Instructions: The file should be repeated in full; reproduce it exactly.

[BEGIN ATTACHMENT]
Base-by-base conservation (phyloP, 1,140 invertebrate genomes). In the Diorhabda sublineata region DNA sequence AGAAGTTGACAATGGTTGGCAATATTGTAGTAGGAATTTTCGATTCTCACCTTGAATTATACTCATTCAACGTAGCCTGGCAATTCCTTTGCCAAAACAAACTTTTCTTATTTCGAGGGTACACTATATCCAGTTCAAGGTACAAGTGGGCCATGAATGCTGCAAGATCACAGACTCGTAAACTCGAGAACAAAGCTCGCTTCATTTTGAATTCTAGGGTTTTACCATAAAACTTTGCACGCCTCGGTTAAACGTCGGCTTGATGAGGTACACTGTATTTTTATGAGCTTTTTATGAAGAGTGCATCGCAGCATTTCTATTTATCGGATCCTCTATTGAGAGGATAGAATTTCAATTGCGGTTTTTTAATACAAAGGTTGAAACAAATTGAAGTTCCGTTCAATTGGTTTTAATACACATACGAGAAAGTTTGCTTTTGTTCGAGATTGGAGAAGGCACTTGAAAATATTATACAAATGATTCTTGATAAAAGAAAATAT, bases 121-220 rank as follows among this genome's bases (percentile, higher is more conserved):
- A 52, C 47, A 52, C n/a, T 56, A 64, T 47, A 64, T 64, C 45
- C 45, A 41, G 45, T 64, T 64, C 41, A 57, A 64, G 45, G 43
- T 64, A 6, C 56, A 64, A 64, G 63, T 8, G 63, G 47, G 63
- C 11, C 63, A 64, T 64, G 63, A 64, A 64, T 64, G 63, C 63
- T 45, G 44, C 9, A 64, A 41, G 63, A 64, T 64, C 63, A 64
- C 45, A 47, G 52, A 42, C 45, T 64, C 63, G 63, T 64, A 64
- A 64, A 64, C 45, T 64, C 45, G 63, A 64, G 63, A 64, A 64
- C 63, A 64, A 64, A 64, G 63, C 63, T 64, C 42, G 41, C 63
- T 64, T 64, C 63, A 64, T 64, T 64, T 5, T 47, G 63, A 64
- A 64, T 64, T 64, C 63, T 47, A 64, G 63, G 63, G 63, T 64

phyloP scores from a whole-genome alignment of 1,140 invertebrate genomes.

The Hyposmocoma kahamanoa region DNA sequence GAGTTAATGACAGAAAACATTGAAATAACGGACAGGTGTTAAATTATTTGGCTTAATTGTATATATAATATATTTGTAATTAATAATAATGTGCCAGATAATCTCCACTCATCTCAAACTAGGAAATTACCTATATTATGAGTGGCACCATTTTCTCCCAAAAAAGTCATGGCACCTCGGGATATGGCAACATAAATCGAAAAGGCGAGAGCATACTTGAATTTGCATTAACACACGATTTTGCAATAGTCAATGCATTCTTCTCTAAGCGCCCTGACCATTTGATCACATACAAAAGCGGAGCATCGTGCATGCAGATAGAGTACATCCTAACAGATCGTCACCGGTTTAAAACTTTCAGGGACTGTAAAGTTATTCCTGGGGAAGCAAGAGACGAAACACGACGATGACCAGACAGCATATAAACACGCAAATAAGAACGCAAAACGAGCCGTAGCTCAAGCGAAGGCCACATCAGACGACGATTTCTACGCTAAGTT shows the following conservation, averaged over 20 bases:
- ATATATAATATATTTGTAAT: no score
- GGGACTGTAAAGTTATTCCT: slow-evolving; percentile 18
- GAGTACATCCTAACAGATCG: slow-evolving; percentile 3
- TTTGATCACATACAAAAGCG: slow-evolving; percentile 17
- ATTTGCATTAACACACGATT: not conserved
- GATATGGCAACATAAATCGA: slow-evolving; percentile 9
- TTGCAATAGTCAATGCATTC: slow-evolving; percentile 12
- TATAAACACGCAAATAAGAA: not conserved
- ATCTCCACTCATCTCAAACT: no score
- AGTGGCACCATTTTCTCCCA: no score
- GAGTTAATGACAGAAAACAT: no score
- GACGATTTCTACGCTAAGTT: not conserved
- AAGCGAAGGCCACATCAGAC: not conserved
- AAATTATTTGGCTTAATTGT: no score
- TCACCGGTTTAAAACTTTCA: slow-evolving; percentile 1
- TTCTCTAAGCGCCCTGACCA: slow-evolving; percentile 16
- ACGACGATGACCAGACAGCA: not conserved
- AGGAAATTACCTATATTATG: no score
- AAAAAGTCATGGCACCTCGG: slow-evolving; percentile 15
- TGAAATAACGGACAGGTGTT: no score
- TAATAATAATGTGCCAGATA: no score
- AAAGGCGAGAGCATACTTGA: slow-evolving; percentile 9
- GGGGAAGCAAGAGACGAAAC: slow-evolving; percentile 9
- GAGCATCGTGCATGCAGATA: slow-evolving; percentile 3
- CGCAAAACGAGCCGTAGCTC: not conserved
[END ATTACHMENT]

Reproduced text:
Base-by-base conservation (phyloP, 1,140 invertebrate genomes). In the Diorhabda sublineata region DNA sequence AGAAGTTGACAATGGTTGGCAATATTGTAGTAGGAATTTTCGATTCTCACCTTGAATTATACTCATTCAACGTAGCCTGGCAATTCCTTTGCCAAAACAAACTTTTCTTATTTCGAGGGTACACTATATCCAGTTCAAGGTACAAGTGGGCCATGAATGCTGCAAGATCACAGACTCGTAAACTCGAGAACAAAGCTCGCTTCATTTTGAATTCTAGGGTTTTACCATAAAACTTTGCACGCCTCGGTTAAACGTCGGCTTGATGAGGTACACTGTATTTTTATGAGCTTTTTATGAAGAGTGCATCGCAGCATTTCTATTTATCGGATCCTCTATTGAGAGGATAGAATTTCAATTGCGGTTTTTTAATACAAAGGTTGAAACAAATTGAAGTTCCGTTCAATTGGTTTTAATACACATACGAGAAAGTTTGCTTTTGTTCGAGATTGGAGAAGGCACTTGAAAATATTATACAAATGATTCTTGATAAAAGAAAATAT, bases 121-220 rank as follows among this genome's bases (percentile, higher is more conserved):
- A 52, C 47, A 52, C n/a, T 56, A 64, T 47, A 64, T 64, C 45
- C 45, A 41, G 45, T 64, T 64, C 41, A 57, A 64, G 45, G 43
- T 64, A 6, C 56, A 64, A 64, G 63, T 8, G 63, G 47, G 63
- C 11, C 63, A 64, T 64, G 63, A 64, A 64, T 64, G 63, C 63
- T 45, G 44, C 9, A 64, A 41, G 63, A 64, T 64, C 63, A 64
- C 45, A 47, G 52, A 42, C 45, T 64, C 63, G 63, T 64, A 64
- A 64, A 64, C 45, T 64, C 45, G 63, A 64, G 63, A 64, A 64
- C 63, A 64, A 64, A 64, G 63, C 63, T 64, C 42, G 41, C 63
- T 64, T 64, C 63, A 64, T 64, T 64, T 5, T 47, G 63, A 64
- A 64, T 64, T 64, C 63, T 47, A 64, G 63, G 63, G 63, T 64

phyloP scores from a whole-genome alignment of 1,140 invertebrate genomes.

The Hyposmocoma kahamanoa region DNA sequence GAGTTAATGACAGAAAACATTGAAATAACGGACAGGTGTTAAATTATTTGGCTTAATTGTATATATAATATATTTGTAATTAATAATAATGTGCCAGATAATCTCCACTCATCTCAAACTAGGAAATTACCTATATTATGAGTGGCACCATTTTCTCCCAAAAAAGTCATGGCACCTCGGGATATGGCAACATAAATCGAAAAGGCGAGAGCATACTTGAATTTGCATTAACACACGATTTTGCAATAGTCAATGCATTCTTCTCTAAGCGCCCTGACCATTTGATCACATACAAAAGCGGAGCATCGTGCATGCAGATAGAGTACATCCTAACAGATCGTCACCGGTTTAAAACTTTCAGGGACTGTAAAGTTATTCCTGGGGAAGCAAGAGACGAAACACGACGATGACCAGACAGCATATAAACACGCAAATAAGAACGCAAAACGAGCCGTAGCTCAAGCGAAGGCCACATCAGACGACGATTTCTACGCTAAGTT shows the following conservation, averaged over 20 bases:
- ATATATAATATATTTGTAAT: no score
- GGGACTGTAAAGTTATTCCT: slow-evolving; percentile 18
- GAGTACATCCTAACAGATCG: slow-evolving; percentile 3
- TTTGATCACATACAAAAGCG: slow-evolving; percentile 17
- ATTTGCATTAACACACGATT: not conserved
- GATATGGCAACATAAATCGA: slow-evolving; percentile 9
- TTGCAATAGTCAATGCATTC: slow-evolving; percentile 12
- TATAAACACGCAAATAAGAA: not conserved
- ATCTCCACTCATCTCAAACT: no score
- AGTGGCACCATTTTCTCCCA: no score
- GAGTTAATGACAGAAAACAT: no score
- GACGATTTCTACGCTAAGTT: not conserved
- AAGCGAAGGCCACATCAGAC: not conserved
- AAATTATTTGGCTTAATTGT: no score
- TCACCGGTTTAAAACTTTCA: slow-evolving; percentile 1
- TTCTCTAAGCGCCCTGACCA: slow-evolving; percentile 16
- ACGACGATGACCAGACAGCA: not conserved
- AGGAAATTACCTATATTATG: no score
- AAAAAGTCATGGCACCTCGG: slow-evolving; percentile 15
- TGAAATAACGGACAGGTGTT: no score
- TAATAATAATGTGCCAGATA: no score
- AAAGGCGAGAGCATACTTGA: slow-evolving; percentile 9
- GGGGAAGCAAGAGACGAAAC: slow-evolving; percentile 9
- GAGCATCGTGCATGCAGATA: slow-evolving; percentile 3
- CGCAAAACGAGCCGTAGCTC: not conserved